After four years of research papers, projects and overnight Bobst sessions, graduation greets seniors with a diploma and a heartfelt goodbye as they head toward the future. But what exactly does that entail? How does one go from college to career?
Silver alum Kelly Bailey graduated this January and within weeks of finishing her classes, she was employed and living in Los Angeles.
“I was very fortunate about that,” Bailey said. “I began my job searching process about halfway through my last semester and then I started working by January 30, about a month after graduating. It really hasn’t been as much of a difficult transition as I anticipated, which is very nice. I went into it expecting it to be more boring than it is.”
Despite her immediate success, Bailey knows a lot of other people don’t get jobs right after graduating, and feels like NYU prepared her well.
“Even though I’m not in a hospitality job right now, which is kind of unexpected, I felt incredibly prepared, especially compared to other people I know coming from other universities,” Bailey said. “One of the main reasons was all the internship opportunities provided at NYU. While I was there, I was able to do so many of them. They were all kind of different jobs and you just learn how to quickly acclimate to learning environments.”
Bailey advises all students to always apply for positions, even if you don’t feel qualified for them. Bailey feels this caused her to develop professional much faster than if she had tried to play it safe.
Not every NYU graduate is lucky enough to get a job right out of college. CAS alum James Lanning moved back in with his parents in Maryland after graduating with degrees in journalism and Africana studies. He returned to New York after six months and pursued different passions than those he majored in.
Lanning is currently working at a coffee shop while pursuing a future in music. While his life didn’t turn out the way he expected after graduating, he still believes NYU prepared him.
“In terms of writing aspects, it’s helped a lot — I still write every day,” Lanning said. “Obviously the writing isn’t as formulaic, it’s definitely different. But how I see the world now definitely helps, and how to formulate information and knowing how to take things on a surface level.”
CAS alum Tess Rosenberry had experiences similar to both Bailey’s and Lanning’s. After graduating in 2016 with an environmental studies degree, she traveled around Europe and the United States before job hunting for a month and finding a job in New York City as a food justice and gardening educator at Women’s Housing and Economic Development Corporation. She also works part time at Van Leeuwen Ice Cream.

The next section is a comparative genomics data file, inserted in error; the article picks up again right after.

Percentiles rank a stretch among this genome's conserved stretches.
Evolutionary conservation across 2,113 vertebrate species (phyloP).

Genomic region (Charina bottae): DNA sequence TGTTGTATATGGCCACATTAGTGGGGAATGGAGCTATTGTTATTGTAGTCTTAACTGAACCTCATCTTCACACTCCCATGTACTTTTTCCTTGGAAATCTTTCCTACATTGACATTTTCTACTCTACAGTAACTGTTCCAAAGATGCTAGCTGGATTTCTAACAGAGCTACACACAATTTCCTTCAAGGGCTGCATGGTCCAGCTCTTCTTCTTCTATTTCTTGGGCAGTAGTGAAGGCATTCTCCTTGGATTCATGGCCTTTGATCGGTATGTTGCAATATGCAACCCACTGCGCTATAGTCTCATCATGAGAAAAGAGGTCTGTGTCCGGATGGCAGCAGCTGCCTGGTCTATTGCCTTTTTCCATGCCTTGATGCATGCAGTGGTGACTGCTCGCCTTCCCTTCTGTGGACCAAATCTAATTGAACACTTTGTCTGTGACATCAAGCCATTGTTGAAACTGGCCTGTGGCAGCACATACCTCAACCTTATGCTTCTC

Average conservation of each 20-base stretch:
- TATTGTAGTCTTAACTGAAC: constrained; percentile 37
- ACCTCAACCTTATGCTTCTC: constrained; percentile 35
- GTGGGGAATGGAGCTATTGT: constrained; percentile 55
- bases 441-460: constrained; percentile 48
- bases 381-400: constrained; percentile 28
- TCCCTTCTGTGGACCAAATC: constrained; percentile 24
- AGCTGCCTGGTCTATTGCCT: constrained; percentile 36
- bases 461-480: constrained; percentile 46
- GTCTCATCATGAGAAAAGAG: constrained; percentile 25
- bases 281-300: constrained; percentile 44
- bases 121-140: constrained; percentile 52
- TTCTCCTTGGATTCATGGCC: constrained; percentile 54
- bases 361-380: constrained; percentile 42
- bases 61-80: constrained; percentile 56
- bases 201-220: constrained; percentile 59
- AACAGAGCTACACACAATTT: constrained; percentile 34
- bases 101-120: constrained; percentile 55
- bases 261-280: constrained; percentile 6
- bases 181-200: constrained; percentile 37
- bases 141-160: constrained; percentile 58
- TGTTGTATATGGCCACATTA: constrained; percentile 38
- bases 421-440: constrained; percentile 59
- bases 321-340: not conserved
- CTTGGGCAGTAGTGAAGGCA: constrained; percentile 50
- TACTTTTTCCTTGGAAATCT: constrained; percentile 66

“Really, I had no clue what my life would look like post-graduation while I was starting school, or even most of the way through it,” Rosenberry said. “I think I would be proud that I’ve managed to stay in the city, find work that aligns with my interests and values and have such a wonderful group of friends. Proud, and maybe a bit pleasantly surprised.”
CAS alum and European studies major Kelly Davis took yet another post-graduation path — she returned to NYU as a graduate student studying European Politics and Policy. In addition to school, she works part time as an office assistant and part time as a babysitter.
“Most of my friends either don’t feel settled with what they are doing now in terms of what their jobs are, and if they are happy with their jobs then there is a point where the regular routine gets tiresome and makes them feel as if they are not content with their jobs,” Davis said. “I’m not sitting at a desk for eight hours, five days a week — my weekly routine remains more or less the same, but the Monday routine is entirely different from the Thursday routine.”
Despite the different paths they chose, the graduates all have similar advice for NYU students and soon-to-be-graduates. Both Bailey and Rosenberry strongly urge current students to get involved.
“I wish I’d gotten involved earlier — it wasn’t really until my junior year that I started pushing myself to really join up with organizations on campus, to go to events and to meet new people,” Rosenberry said. “By the time I graduated, I was so ingrained in and committed to my NYU community that I was busy every minute of the day, and didn’t resent it whatsoever. I wish I’d had more time to do the same.”
Bailey joined a club during her sophomore year, but still didn’t feel that was enough and now wishes she had joined more, and sooner. She said the NYU community is hard to break into, but the challenge is definitely worth it.
Rosenberry and Davis love the way the NYU community impacted them. Rosenberry enjoyed spending her time with like-minded people with whom she grew and built a strong network. Meanwhile, Davis found friends she could do activities — like protesting — with.
“I did a lot of social activism and it was the best thing I could have done,” Davis said. “Protesting is our right and I think college is a great time to really embrace it and learn from it. Seriously, go join a campaign and potentially get suspended for occupying [the Kimmel Center for University Life] or an elevator.”
Bailey and Davis both agree that soon-to-be-alumnis should not worry about the confusing future ahead.
“Don’t stress too much about the future — only so much of it is in your control,” Bailey said. “What you majored in doesn’t have to be the career that you work in. And I think that once you stop restricting yourself, it opens you up to a whole new world of possibilities.”
Email Alyssa Kelly and Faith Gates at [email protected]